Blog | Friday, March 16, 2018

Scoping out the reasons for overuse of colonoscopy


In our practice we have an open endoscopy system, as do most gastroenterologists. This means that other physicians or patients themselves can schedule a procedure with us without seeing us in advance for a consultation. Of course, we are always pleased to see any of these patients for an office visit in advance, but many patients prefer the convenience of accomplishing the mission in one stop. This is reasonable for patients who truly need our technical skill more than our medical advice.

Our office screens these procedure requests in advance to verify that no office visit is necessary. While this process works very well, it is not infallible. There have been times when a patient arrives to our office poised for a colonoscopy with accompanying medical issues more complex than we had expected.

No vetting procedure is failsafe. Have you seen the Transportation Security Administration statistics when they are tested in identifying dangerous items hidden in luggage? Even though our trained personnel vet the procedure candidates, no process can capture every issue. Also, sometimes patients forget about a medical condition or risk factor or medication, even when questioned about them.

In addition, there have been occasions when patients arrive prepared for an endoscopic intrusion into their alimentary canal, when the procedure may not be truly indicated. Keep in mind that the timing of a medical test often depends upon medical judgment. For example, capable gastroenterologists may have differing opinions on whether a colonoscopy for a particular patient makes sense.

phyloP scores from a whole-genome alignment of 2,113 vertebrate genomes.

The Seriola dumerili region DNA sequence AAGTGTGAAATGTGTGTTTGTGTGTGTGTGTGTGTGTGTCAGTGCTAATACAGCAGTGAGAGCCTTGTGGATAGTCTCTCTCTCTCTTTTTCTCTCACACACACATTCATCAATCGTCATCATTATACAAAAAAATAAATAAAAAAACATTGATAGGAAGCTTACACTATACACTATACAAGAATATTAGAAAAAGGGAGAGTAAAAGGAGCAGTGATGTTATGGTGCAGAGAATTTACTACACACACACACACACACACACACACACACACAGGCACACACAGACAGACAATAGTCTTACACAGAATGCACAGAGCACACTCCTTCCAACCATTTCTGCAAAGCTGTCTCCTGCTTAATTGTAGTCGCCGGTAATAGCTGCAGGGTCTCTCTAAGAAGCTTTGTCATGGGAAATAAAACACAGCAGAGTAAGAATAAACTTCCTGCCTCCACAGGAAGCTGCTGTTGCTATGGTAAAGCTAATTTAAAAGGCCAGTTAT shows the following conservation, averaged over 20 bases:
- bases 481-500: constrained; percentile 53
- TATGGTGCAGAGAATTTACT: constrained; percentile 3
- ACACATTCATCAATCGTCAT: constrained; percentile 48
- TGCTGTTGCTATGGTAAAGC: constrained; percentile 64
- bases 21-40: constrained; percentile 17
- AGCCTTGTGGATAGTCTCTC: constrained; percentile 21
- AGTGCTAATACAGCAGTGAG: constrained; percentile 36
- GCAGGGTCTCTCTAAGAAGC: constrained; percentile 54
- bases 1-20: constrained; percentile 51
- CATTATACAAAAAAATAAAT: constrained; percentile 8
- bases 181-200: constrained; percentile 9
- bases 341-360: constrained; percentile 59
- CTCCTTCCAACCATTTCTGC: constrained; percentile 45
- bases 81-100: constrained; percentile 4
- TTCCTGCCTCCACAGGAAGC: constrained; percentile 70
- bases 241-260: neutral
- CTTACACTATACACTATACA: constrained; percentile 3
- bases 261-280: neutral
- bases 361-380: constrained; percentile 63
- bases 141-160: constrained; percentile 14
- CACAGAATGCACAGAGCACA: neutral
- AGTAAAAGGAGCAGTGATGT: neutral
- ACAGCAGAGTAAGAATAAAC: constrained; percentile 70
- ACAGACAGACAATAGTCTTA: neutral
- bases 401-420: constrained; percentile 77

Recently, a patient whom I had never met arrived for me to do a colonoscopy. He had enthusiastically swallowed the liquid dynamite, which had the desired cleansing effect. I presume he took a day off of work and had a driver with him. My review of his records demonstrated that he was about two years too soon for this procedure. The reason he scheduled the exam is because his prior gastroenterologist's office sent him a computer-generated letter that he was due for a colonic violation. In other words, the patient was following his doctor's advice.

I speculate that the reason that the computer issued a Notice to Appear was that the prior gastroenterologist experienced a “click malfunction” and clicked Return in 3 Years by error, rather than have correctly requested a Return in 5 Year recall. While this may sound egregious, ask your doctor how many screw ups he has committed on electronic medical record (EMR) systems. Indeed, EMR has created a new niche for medical malpractice attorneys to sue physicians and hospitals.

So, I have a patient before me who endured a night of purging, who has missed work and has a driver with him. But, he is 2 years early. What should I do?

This post by Michael Kirsch, MD, FACP, appeared at MD Whistleblower. Dr. Kirsch is a full time practicing physician and writer who addresses the joys and challenges of medical practice, including controversies in the doctor-patient relationship, medical ethics and measuring medical quality. When he's not writing, he's performing colonoscopies.